Two awesome pieces that blow my mind

Meditation by Walter Hilse is fantastic.  Todd Wilson renders it perfectly on the Aeolian Skinner in Atlanta.  He starts kind of slowly, a bit straightforward, light on the string stops, closed swell boxes.  Then he opens up a little more, slowly, slowly, with some ascending tonal harmony with a few good passing tones and suspensions, then he goes modal and sounds more dreamy on these great reeds.  The pedal point sets in and it reminds me of parts of Holst’s “Planets” in terms of how the tension is built, but then it gently fades away with a beautiful descending line in the principal pipes held over the strings.

But wait, it gets better!  Leo Sowerby’s “Sonatina for Organ – Very Slowly” is fast becoming my favorite piece right now.  And that’s saying something, because French, he is not.  It starts out so dissonantly, almost like Mussorgsky.  A great Klarine giving a modal line, then in fades the half-opened swell box on some salicional or gentle reeds, then comes this Langalais-like blockflute.  The melody is so haunting and beautiful, almost aqua green.  There’s a small repeated line in the strings, and he takes it into three new keys, very blusey, very jazzy, and enters the principle.  Oh Lord, at about 3 minutes into the piece, the beautiful line makes me melt.  There’s this  F – G flat – A flat -B flat -E flat – A – A flat- F line;encapsulating a ridiculously, deliciously emphasized tritone, all floating in a principle flute over the swelled string stop.  It just doesn’t get any better, or does it?

Chromaticism and accidentals all over the place, he lets the air out of the piece, almost like the sun going down, yet still playing with a few tritones, returning to the early modal dissonance of the piece, while the swell reminds you of the earlier three note themes.  Sowerby keeps the attention by messing with you, is he going to return back to where he came?  How will he end it?  Floating flute line, then a clarinet, almost like a swan singing in the distance, and a few sweet chords in the swell end it gently.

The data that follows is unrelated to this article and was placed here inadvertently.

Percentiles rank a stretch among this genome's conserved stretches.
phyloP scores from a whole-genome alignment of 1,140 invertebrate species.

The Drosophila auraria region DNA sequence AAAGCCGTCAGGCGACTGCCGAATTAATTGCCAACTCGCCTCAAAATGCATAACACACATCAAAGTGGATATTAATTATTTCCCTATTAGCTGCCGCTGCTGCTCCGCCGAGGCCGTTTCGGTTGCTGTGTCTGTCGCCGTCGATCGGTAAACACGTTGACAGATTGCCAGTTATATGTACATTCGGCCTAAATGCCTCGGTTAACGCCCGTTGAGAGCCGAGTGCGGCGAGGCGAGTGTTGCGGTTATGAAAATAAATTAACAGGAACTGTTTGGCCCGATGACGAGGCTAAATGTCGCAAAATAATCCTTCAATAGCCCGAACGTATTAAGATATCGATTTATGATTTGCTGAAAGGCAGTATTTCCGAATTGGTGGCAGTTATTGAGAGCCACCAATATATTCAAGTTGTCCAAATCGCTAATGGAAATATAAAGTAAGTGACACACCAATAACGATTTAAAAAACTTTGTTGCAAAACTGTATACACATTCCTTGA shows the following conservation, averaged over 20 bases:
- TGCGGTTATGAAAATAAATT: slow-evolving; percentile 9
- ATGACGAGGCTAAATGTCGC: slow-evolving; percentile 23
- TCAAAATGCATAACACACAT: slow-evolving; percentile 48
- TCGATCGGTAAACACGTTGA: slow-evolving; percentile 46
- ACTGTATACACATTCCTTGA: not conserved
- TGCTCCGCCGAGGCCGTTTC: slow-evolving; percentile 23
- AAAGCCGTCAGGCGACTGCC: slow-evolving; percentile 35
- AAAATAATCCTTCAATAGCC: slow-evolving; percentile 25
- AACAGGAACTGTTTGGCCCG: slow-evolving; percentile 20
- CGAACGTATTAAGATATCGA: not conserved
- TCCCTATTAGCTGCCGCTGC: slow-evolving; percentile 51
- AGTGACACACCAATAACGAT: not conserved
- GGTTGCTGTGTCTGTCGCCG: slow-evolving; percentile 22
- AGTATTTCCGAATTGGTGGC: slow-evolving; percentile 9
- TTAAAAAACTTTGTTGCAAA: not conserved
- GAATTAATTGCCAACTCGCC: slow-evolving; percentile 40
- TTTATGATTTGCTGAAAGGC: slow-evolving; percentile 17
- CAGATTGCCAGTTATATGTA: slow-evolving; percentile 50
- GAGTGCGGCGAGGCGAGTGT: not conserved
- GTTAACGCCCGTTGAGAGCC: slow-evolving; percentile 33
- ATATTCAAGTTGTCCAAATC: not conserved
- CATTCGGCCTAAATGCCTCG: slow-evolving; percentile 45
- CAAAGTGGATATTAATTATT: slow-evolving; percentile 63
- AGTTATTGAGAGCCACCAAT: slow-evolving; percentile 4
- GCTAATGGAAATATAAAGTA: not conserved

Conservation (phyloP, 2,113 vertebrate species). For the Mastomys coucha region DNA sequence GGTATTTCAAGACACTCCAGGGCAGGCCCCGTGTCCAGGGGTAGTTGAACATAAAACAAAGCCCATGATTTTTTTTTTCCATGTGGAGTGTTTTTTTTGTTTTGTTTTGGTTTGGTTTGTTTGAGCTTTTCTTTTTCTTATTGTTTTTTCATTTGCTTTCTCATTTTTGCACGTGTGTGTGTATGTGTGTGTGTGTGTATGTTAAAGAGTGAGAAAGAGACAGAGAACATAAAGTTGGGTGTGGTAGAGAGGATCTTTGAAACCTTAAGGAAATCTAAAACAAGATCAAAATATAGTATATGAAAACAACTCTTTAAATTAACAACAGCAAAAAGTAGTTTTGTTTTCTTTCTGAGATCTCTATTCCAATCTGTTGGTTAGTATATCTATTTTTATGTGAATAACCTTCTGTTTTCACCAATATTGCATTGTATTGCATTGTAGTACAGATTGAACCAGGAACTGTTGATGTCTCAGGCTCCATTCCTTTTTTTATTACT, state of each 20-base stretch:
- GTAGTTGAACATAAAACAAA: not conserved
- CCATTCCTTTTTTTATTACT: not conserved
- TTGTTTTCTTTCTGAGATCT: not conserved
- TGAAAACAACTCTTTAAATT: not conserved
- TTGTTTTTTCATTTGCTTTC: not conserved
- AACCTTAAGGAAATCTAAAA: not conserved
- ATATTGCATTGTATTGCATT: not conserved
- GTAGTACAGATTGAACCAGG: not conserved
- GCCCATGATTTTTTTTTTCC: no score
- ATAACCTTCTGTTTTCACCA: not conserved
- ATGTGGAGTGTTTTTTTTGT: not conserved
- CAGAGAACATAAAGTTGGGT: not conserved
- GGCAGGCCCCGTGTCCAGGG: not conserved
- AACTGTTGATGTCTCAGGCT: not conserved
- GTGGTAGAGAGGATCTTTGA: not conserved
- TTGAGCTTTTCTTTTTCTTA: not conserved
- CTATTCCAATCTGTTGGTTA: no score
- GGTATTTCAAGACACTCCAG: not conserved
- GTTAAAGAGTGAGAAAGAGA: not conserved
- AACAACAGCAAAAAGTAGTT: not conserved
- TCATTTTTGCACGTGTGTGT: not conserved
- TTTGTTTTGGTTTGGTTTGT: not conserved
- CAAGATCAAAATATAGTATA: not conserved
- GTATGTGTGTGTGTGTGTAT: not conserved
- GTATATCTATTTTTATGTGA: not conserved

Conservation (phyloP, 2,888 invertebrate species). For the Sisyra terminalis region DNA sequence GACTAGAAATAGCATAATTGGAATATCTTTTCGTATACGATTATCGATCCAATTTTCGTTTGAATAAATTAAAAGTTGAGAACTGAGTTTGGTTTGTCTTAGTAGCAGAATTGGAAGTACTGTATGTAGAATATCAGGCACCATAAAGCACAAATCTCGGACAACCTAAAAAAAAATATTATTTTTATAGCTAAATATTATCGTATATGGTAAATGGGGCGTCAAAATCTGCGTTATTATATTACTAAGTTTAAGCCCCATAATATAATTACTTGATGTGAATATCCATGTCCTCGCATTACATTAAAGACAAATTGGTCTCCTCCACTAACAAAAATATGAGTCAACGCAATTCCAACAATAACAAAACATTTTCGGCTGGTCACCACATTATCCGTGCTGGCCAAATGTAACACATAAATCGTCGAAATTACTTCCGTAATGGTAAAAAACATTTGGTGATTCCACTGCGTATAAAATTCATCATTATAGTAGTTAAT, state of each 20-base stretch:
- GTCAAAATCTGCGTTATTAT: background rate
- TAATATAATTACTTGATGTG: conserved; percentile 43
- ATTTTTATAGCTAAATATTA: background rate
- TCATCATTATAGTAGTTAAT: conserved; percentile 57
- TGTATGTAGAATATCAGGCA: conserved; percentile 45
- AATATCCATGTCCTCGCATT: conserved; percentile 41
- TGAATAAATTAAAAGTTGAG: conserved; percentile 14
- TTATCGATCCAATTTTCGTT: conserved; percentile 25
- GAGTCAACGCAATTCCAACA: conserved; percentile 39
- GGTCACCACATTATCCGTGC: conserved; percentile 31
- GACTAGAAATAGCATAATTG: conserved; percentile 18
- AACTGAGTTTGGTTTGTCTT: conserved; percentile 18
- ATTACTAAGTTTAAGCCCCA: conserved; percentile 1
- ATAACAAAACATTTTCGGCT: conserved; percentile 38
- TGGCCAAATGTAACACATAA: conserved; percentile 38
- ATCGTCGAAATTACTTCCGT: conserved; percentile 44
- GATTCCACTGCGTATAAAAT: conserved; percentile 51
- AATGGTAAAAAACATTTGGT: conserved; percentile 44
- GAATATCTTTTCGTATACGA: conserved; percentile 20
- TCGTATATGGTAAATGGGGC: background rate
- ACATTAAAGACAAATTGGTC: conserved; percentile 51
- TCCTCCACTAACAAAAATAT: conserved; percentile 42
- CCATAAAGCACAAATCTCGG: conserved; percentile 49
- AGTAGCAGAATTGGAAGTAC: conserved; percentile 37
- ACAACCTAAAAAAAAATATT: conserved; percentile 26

Call me crazy, but this piece is so awesome.

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One Response to “Two awesome pieces that blow my mind”

  1. Francis Crociata says:

    Very much enjoyed reading your reflections on the middle movement of Sowerby’s Sonatina. You might enjoy another of Leo’s French-tinged organ works from about the same time (early 1940s)–Arioso–which is more in a Ravel direction than Very Slowly’s references to the contemporary French organist/composers. There is a wonderful recording of Arioso on Lorenz Mayher’s all-Sowerby Raven cd–which also includes a very persuasive reading of the Sonatina. (Maycher is, in my opinion, the finest Sowerby interpreter of the current generation.) From a previous generation, the late U of Michigan professor Robert Glasgow was a supreme interpreter Arioso and left two recordings of it–both of which are still available–and both coupled with another rarely heard Sowerby work–Pageant of Autumn (frequently confused with two other works–“Pageant”–the pedal tour de force, and “Comes Autumn Time”–probably the most popular Sowerby organ work–known also in an orchestral version.) Lastly, and back to Very Slowly–there is a wonderful recording by Maycher’s teacher, the late William Watkins, in the Vermont Organ Academy’s Aeolian-Skinner series.

    Again, thanks for sharing these impressions.
    Francis Crociata

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